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Buddhist Torana
Hindu Torana

Torana, also referred to as vandanamalikas,[1] is a free-standing ornamental or arched gateway for ceremonial purposes seen in the Hindu, Buddhist and Jain architecture of the Indian subcontinent, Southeast Asia and parts of East Asia.[2] Both Chinese paifang gateways and Japanese torii gateways have been derived from the Indian torana,[3][4][5] so was korean Hongsalmun gateways and Thai Sao Ching Cha.[6]

Contents

EtymologyEdit

"Torana" means "a bird perch", and from "torana" several European languages derive various words for the door including the word "door" in english and "tur" in german.[7]

HistoryEdit

 
Torana of Sanchi Stupa. The stupa dates to the period of the Mauryan Empire (3rd century BC), but the torana itself dates to the Satavahana period, in the 1st century CE. The site is now a UNESCO World Heritage Site.

Indologist art historian and archaeologist Percy Brown has traced the origin of torana from the grama-dvara (village-gateways) of the vedic era (1500 BCE – 500 BCE) village which later developed as a popular adornment for cities, places. sacred shrines.[8] According to the vedic text, the Arthasastra, the gateways of different forms were to adorn the entrance to a city or a palace.[8]

Nanda period voussoir with mauryan polish
mason's marks of archaic Brahmi

A granite stone fragment of an arch discovered by K. P. Jayaswal from Kumhrar, Pataliputra has been analysed as a pre Mauryan Nanda period keystone fragment of a trefoil arch of gateway with mason's marks of three archaic Brahmi letters inscribed on it which probably decorated a Torana.[9][10][11] The wedge shaped stone with indentation has mauryan polish on two sides and was suspended vertically.

In Mauryan Empire, the archaeological evidence shows the Torana of Sanchi stupa dates back to 3rd century BCE. The Sanchi torana and architecture is imitation of timber and brick construction in stone, which was popular feature in Indian architecture before 3rd century BCE.[12][13][14]

In Kalinga architecture we can see the Toran in many temples built from the 7th to 12th centuries. Jagannath Temple, Puri, Rajarani Temple and Mukteswar Temple are the few example of Kalinga architecture having torana.

In Gujarat, several Toranas built during reign of Chaulukya dynasty (10th-12th century). They were mostly associated with temples.[15]

Types of toranaEdit

 
Toran from Gujarat, 20th Century, plain cotton weave with embroidery and mirror work, Honolulu Museum of Art. The hanging pieces are stylized mango leaves. Could be tied over a door as dvara-torana or hanged on a wall as bhitti-torana.
 
Hindola Torana. 9th century Torana in Madhya Pradesh, India.

There are many different types of toranas, such as, patra-torana (on the scrolls or gateway adornment made of leaves), puspa-torana (made of flowers), ratna-torana (made of precious stones), stambha-torana (made on pillars), citra-torana (made of paintings), bhitti-torana (adornment made on walls, such as over the wall recess or false portals and windows, could even be a specific type of wall painting) and dvara-toranas (appended adornment over a gateway (e.g. toran) or an adorned gateways itself).[8][1] These are mentioned in the medieval Indian architectural treatises.[1]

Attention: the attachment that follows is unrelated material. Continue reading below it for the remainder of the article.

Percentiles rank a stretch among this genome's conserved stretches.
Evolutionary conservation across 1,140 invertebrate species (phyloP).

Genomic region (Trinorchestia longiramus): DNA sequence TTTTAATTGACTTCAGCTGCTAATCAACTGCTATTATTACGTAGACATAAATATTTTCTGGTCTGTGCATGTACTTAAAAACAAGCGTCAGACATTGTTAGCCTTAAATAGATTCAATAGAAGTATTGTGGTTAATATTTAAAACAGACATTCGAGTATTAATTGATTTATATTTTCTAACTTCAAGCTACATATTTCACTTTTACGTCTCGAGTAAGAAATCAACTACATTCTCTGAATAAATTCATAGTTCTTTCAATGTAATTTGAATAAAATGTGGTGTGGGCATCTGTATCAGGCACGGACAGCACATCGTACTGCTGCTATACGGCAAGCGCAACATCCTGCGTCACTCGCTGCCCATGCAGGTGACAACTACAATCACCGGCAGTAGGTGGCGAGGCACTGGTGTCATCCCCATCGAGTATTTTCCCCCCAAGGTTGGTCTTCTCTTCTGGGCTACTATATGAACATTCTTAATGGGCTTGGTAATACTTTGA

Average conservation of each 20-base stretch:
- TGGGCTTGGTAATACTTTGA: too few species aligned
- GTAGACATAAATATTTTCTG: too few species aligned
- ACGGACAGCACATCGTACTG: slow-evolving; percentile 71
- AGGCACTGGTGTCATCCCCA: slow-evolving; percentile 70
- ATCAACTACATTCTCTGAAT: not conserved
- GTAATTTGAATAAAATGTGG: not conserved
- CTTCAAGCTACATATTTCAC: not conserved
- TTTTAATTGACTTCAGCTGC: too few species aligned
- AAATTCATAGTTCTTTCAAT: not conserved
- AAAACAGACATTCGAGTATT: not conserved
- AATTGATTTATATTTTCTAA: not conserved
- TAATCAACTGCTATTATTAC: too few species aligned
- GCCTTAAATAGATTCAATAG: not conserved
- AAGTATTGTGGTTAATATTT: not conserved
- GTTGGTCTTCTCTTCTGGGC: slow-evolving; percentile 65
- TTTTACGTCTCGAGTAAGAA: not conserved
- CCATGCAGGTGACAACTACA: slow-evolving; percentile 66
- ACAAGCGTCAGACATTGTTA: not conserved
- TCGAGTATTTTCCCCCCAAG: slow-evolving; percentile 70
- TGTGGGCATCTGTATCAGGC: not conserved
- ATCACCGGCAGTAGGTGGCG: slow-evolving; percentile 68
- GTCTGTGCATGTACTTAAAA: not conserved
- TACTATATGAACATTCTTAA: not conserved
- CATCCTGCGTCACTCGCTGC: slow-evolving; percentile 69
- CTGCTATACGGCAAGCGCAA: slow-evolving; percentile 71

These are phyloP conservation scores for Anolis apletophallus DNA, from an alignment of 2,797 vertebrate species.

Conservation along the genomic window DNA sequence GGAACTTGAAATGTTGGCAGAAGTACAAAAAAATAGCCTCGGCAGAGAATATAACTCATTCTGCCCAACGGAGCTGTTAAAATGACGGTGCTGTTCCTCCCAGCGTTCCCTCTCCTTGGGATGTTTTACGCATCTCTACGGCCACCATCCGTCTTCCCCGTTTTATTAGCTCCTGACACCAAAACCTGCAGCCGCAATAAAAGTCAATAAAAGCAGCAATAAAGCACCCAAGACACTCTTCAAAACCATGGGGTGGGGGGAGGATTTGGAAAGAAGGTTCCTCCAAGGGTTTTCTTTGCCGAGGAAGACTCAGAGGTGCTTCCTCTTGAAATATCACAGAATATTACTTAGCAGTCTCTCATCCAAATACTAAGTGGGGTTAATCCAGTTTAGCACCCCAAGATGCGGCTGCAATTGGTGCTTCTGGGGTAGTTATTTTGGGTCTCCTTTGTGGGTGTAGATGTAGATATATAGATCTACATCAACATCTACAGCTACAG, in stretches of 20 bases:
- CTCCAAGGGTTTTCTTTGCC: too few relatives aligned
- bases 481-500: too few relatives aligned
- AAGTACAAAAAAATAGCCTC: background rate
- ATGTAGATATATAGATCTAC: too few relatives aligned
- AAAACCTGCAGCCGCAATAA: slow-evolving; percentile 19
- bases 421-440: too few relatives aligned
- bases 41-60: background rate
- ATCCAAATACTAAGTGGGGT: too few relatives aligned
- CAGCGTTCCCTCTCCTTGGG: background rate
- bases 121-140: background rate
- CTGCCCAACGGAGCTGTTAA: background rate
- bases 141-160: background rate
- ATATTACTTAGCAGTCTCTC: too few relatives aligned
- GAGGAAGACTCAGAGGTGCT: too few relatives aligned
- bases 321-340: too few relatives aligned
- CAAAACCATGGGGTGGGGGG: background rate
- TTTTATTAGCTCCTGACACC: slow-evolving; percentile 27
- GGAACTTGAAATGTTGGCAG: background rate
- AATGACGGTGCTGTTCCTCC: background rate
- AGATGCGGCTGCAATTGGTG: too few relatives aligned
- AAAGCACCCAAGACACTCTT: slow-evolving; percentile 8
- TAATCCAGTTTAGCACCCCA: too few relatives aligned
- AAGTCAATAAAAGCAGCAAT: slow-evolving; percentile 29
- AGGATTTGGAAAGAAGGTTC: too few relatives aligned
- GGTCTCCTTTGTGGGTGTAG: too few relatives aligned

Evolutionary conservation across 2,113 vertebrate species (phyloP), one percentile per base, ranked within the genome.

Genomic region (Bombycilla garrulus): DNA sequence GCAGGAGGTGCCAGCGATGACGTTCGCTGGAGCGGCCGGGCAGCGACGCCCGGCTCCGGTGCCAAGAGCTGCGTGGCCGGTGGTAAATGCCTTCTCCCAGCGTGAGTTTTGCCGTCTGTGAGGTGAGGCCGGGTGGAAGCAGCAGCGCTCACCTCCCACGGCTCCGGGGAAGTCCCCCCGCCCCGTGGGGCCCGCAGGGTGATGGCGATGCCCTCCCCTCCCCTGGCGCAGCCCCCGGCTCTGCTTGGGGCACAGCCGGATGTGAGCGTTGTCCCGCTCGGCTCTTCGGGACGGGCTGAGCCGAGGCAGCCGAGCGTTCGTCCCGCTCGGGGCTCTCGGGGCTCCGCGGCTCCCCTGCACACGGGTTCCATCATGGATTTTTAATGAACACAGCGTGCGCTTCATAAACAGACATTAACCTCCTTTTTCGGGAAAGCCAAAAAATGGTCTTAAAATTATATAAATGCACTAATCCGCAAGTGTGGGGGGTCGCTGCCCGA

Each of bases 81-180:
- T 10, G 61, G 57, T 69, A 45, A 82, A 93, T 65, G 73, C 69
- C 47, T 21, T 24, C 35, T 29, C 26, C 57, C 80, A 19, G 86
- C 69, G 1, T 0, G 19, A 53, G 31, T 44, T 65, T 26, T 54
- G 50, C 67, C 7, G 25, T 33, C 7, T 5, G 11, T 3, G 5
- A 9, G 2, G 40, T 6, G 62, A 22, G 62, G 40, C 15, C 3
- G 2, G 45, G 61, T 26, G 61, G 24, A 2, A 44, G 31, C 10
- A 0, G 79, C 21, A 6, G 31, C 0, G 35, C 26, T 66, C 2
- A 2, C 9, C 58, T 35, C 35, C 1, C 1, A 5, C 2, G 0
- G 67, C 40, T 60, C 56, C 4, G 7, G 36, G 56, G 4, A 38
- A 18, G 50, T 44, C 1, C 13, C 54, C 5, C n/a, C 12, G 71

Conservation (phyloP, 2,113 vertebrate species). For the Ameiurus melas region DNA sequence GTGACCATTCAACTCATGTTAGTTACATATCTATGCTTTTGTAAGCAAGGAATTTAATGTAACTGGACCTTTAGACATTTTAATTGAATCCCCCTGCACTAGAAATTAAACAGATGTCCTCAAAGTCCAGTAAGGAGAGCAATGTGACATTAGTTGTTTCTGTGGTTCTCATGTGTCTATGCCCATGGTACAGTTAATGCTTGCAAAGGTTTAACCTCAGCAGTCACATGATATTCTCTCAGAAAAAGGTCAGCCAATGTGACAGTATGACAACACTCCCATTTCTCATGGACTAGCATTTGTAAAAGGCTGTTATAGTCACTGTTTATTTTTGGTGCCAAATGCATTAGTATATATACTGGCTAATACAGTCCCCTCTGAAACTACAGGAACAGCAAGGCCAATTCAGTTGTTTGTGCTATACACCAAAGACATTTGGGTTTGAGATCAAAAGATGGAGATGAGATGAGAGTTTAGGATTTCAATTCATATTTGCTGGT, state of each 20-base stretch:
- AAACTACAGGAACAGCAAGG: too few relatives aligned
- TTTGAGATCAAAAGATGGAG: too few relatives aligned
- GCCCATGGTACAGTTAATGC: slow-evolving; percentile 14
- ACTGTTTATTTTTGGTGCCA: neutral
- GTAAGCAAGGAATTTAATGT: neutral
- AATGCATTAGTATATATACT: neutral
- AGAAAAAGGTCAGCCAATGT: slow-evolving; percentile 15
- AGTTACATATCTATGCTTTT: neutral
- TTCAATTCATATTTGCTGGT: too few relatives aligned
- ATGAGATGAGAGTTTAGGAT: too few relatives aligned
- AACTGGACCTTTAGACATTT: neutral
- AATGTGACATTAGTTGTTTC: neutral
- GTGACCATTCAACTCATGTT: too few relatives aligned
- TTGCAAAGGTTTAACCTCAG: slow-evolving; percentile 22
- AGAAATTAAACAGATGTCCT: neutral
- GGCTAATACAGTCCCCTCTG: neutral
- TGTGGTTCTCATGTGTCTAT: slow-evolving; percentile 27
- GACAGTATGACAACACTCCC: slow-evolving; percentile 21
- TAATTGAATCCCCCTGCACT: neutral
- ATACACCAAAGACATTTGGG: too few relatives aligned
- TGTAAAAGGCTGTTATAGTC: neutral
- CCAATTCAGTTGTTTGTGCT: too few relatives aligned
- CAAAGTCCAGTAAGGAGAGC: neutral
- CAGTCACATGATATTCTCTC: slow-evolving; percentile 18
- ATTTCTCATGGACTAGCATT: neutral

Socio-religious significance of toranaEdit

Torana is a sacred or honorific gateway in Buddhist and Hindu architecture.[16] Its typical form is a projecting cross-piece resting on two uprights or posts. It is made of wood or stone, and the cross-piece is generally of three bars placed one on the top of the other; both cross-piece and posts are usually sculpted.

Toranas are associated with Buddhist stupas like the Great Stupa in Sanchi, as well as with Jain and Hindu structures, and also with several secular structures. Symbolic toranas can also be made of flowers and even leaves and hung over the doors and at entrances, particularly in Western and Southern India. They are believed to bring good fortune and signify auspicious and festive occasions. They can also serve didactic and narrative purposes or be erected to mark the victory of a king.[17]

During Vesak festival of Sri Lanka it is a tradition to erect electrically illuminated colorful Vesak toranas in public places. These decorations are temporary installations which remain in public display for couple of weeks starting from the day of Vesak.

Usage outside IndiaEdit

Greater India and IndosphereEdit

 
The famous torii at Itsukushima Shrine, a UNESCO World Heritage Site in Japan, where the Indian Hindu goddess Saraswati is worshipped as the Buddhist-Shinto goddess Benzaiten.
 
Hongsalmun, in red, at the tomb of legendary Korean Emperor Suro of Geumgwan Gaya and his legendary wife Queen Heo Hwang-ok believed to be an Indian princess and mother of all Koreans of Heo and Kim clans.
 
Paifang in the Chiang Kai-Shek Memorial Square (now Liberty Square) in Taipei.

Many places that were part of the Greater India and Indosphere were Indianised, as great deal of cultural exchange with India took place in ancient times, examples of cultural and religious practices infuenced by the Indian practices include Thai, Chinese, Korean, Japanese and other East, South Asian, East Asian and Southeast Asian.[18][19][20][21] For example, Benzaiten is a Japanese name for the Hindu goddess Saraswati,[22][23] and the ancient Siddhaṃ script, which disappeared from India by 1200 CE, is still written by monks in Japan.[24][25][26]

Ancient Indian torna sacred gateway architecture has influenced gateway architecture across asia specially where Buddhism was transmitted from India; Chinese paifang gateways[27][3] Japanese torii gateways,[3][6] Korean Hongsalmun gateway,[28] and Sao Ching Cha in Thailand[6] have been derived from the Indian torana.[29] The functions of all are similar, but they generally differ based on their respective architectural styles.[4][5]

Torana Gate, Malaysia, a torana gateway) in Brickfields in Kuala Lumpur,[30][31] is a gift from the Government of India to Malaysia,[32] construction of which in design identical to the Sanchi Stupa was completed in 2015.[33]

Torii in JapanEdit

The torii, a gateway erected on the approach to every Shinto shrine, was derived from the Indian "torana".[7] According to several scholars, the vast evidence shows how the torii, both etymologically and architecturally, were originally derived from the torana, a free-standing sacred ceremonial gateway which marks the entrance of a sacred enclosure, such as Hindu-Buddhist temple or shrine, or city.[34][35][36][37][38][39][40]